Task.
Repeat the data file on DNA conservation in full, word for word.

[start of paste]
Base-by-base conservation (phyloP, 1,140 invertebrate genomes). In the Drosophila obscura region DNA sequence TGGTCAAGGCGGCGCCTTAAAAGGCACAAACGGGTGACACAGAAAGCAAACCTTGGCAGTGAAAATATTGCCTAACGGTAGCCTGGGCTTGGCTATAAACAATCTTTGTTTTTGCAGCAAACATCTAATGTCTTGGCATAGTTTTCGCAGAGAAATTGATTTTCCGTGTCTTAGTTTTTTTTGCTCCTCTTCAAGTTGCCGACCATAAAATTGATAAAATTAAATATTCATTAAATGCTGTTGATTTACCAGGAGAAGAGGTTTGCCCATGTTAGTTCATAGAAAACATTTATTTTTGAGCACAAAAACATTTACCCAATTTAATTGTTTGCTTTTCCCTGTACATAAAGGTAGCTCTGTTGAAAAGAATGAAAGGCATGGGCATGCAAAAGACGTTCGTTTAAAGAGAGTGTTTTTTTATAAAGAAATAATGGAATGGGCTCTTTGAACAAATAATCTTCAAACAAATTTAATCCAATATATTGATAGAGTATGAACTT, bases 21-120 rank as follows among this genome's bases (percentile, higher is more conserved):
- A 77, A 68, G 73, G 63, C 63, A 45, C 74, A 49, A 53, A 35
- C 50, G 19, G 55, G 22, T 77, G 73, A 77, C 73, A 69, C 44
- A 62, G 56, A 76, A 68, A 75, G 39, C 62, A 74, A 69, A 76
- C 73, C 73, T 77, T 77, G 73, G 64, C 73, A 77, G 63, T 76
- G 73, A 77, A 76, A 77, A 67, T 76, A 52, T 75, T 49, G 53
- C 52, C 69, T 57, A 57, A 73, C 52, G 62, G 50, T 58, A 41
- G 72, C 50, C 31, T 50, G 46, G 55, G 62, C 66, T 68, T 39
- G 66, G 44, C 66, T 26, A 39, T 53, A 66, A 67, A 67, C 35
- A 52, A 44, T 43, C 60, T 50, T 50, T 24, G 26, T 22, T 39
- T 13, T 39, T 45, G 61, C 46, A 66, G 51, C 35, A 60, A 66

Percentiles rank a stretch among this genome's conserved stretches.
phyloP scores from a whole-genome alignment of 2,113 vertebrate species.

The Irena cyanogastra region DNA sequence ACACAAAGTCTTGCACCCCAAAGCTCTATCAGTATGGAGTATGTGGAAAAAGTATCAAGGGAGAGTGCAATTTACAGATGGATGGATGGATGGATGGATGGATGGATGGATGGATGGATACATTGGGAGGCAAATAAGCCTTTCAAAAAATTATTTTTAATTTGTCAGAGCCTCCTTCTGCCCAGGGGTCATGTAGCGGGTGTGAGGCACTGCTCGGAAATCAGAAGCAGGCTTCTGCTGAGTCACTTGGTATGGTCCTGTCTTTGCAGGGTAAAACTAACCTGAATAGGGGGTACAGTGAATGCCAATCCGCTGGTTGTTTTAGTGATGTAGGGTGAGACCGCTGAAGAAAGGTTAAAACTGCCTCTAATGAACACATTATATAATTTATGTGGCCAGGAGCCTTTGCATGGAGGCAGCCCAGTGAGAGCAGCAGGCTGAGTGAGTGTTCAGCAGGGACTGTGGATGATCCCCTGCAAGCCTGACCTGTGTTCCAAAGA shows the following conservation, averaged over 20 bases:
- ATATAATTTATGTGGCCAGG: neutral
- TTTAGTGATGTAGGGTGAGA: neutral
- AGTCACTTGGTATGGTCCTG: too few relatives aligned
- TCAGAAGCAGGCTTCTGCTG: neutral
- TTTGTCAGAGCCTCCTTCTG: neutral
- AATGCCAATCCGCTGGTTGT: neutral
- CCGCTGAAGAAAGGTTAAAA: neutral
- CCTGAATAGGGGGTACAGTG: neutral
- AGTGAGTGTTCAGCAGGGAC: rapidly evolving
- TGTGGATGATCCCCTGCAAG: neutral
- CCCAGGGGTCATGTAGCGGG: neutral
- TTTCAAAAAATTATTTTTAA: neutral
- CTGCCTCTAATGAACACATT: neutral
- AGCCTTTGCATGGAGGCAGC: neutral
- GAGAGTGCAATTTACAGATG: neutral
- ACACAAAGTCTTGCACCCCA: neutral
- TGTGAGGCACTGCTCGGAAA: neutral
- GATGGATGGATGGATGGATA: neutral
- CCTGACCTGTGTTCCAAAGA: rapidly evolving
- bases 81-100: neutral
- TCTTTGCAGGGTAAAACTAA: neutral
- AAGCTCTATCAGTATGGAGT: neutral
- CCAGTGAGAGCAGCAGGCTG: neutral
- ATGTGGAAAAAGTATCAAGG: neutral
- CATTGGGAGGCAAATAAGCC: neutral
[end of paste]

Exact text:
Base-by-base conservation (phyloP, 1,140 invertebrate genomes). In the Drosophila obscura region DNA sequence TGGTCAAGGCGGCGCCTTAAAAGGCACAAACGGGTGACACAGAAAGCAAACCTTGGCAGTGAAAATATTGCCTAACGGTAGCCTGGGCTTGGCTATAAACAATCTTTGTTTTTGCAGCAAACATCTAATGTCTTGGCATAGTTTTCGCAGAGAAATTGATTTTCCGTGTCTTAGTTTTTTTTGCTCCTCTTCAAGTTGCCGACCATAAAATTGATAAAATTAAATATTCATTAAATGCTGTTGATTTACCAGGAGAAGAGGTTTGCCCATGTTAGTTCATAGAAAACATTTATTTTTGAGCACAAAAACATTTACCCAATTTAATTGTTTGCTTTTCCCTGTACATAAAGGTAGCTCTGTTGAAAAGAATGAAAGGCATGGGCATGCAAAAGACGTTCGTTTAAAGAGAGTGTTTTTTTATAAAGAAATAATGGAATGGGCTCTTTGAACAAATAATCTTCAAACAAATTTAATCCAATATATTGATAGAGTATGAACTT, bases 21-120 rank as follows among this genome's bases (percentile, higher is more conserved):
- A 77, A 68, G 73, G 63, C 63, A 45, C 74, A 49, A 53, A 35
- C 50, G 19, G 55, G 22, T 77, G 73, A 77, C 73, A 69, C 44
- A 62, G 56, A 76, A 68, A 75, G 39, C 62, A 74, A 69, A 76
- C 73, C 73, T 77, T 77, G 73, G 64, C 73, A 77, G 63, T 76
- G 73, A 77, A 76, A 77, A 67, T 76, A 52, T 75, T 49, G 53
- C 52, C 69, T 57, A 57, A 73, C 52, G 62, G 50, T 58, A 41
- G 72, C 50, C 31, T 50, G 46, G 55, G 62, C 66, T 68, T 39
- G 66, G 44, C 66, T 26, A 39, T 53, A 66, A 67, A 67, C 35
- A 52, A 44, T 43, C 60, T 50, T 50, T 24, G 26, T 22, T 39
- T 13, T 39, T 45, G 61, C 46, A 66, G 51, C 35, A 60, A 66

Percentiles rank a stretch among this genome's conserved stretches.
phyloP scores from a whole-genome alignment of 2,113 vertebrate species.

The Irena cyanogastra region DNA sequence ACACAAAGTCTTGCACCCCAAAGCTCTATCAGTATGGAGTATGTGGAAAAAGTATCAAGGGAGAGTGCAATTTACAGATGGATGGATGGATGGATGGATGGATGGATGGATGGATGGATACATTGGGAGGCAAATAAGCCTTTCAAAAAATTATTTTTAATTTGTCAGAGCCTCCTTCTGCCCAGGGGTCATGTAGCGGGTGTGAGGCACTGCTCGGAAATCAGAAGCAGGCTTCTGCTGAGTCACTTGGTATGGTCCTGTCTTTGCAGGGTAAAACTAACCTGAATAGGGGGTACAGTGAATGCCAATCCGCTGGTTGTTTTAGTGATGTAGGGTGAGACCGCTGAAGAAAGGTTAAAACTGCCTCTAATGAACACATTATATAATTTATGTGGCCAGGAGCCTTTGCATGGAGGCAGCCCAGTGAGAGCAGCAGGCTGAGTGAGTGTTCAGCAGGGACTGTGGATGATCCCCTGCAAGCCTGACCTGTGTTCCAAAGA shows the following conservation, averaged over 20 bases:
- ATATAATTTATGTGGCCAGG: neutral
- TTTAGTGATGTAGGGTGAGA: neutral
- AGTCACTTGGTATGGTCCTG: too few relatives aligned
- TCAGAAGCAGGCTTCTGCTG: neutral
- TTTGTCAGAGCCTCCTTCTG: neutral
- AATGCCAATCCGCTGGTTGT: neutral
- CCGCTGAAGAAAGGTTAAAA: neutral
- CCTGAATAGGGGGTACAGTG: neutral
- AGTGAGTGTTCAGCAGGGAC: rapidly evolving
- TGTGGATGATCCCCTGCAAG: neutral
- CCCAGGGGTCATGTAGCGGG: neutral
- TTTCAAAAAATTATTTTTAA: neutral
- CTGCCTCTAATGAACACATT: neutral
- AGCCTTTGCATGGAGGCAGC: neutral
- GAGAGTGCAATTTACAGATG: neutral
- ACACAAAGTCTTGCACCCCA: neutral
- TGTGAGGCACTGCTCGGAAA: neutral
- GATGGATGGATGGATGGATA: neutral
- CCTGACCTGTGTTCCAAAGA: rapidly evolving
- bases 81-100: neutral
- TCTTTGCAGGGTAAAACTAA: neutral
- AAGCTCTATCAGTATGGAGT: neutral
- CCAGTGAGAGCAGCAGGCTG: neutral
- ATGTGGAAAAAGTATCAAGG: neutral
- CATTGGGAGGCAAATAAGCC: neutral